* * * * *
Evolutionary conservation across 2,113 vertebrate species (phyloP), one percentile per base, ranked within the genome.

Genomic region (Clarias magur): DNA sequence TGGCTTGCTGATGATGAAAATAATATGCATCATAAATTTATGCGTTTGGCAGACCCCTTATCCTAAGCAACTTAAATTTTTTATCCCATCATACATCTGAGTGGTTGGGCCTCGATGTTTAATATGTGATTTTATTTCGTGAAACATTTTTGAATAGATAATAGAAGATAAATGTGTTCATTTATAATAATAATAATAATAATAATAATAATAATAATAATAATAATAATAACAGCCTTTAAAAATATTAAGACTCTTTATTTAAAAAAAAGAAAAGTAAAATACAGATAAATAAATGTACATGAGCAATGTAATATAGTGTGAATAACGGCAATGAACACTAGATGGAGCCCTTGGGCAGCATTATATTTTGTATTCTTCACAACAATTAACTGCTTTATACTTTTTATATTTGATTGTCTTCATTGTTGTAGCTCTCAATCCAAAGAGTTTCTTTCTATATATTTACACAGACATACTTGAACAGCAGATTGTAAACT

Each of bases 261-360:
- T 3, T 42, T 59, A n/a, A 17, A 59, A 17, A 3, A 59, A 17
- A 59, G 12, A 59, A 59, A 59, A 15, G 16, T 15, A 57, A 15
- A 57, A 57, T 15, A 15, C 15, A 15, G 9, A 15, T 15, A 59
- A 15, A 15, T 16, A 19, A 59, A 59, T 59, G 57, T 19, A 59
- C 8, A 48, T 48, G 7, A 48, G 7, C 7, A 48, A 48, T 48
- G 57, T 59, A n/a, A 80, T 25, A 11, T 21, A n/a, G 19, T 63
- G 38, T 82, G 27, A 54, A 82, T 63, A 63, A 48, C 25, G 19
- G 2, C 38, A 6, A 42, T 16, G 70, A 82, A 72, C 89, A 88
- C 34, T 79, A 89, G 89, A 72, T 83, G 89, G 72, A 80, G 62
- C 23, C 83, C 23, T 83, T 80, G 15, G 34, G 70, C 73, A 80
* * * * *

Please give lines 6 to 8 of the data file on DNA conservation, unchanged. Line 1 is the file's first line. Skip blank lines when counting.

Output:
- A 57, A 57, T 15, A 15, C 15, A 15, G 9, A 15, T 15, A 59
- A 15, A 15, T 16, A 19, A 59, A 59, T 59, G 57, T 19, A 59
- C 8, A 48, T 48, G 7, A 48, G 7, C 7, A 48, A 48, T 48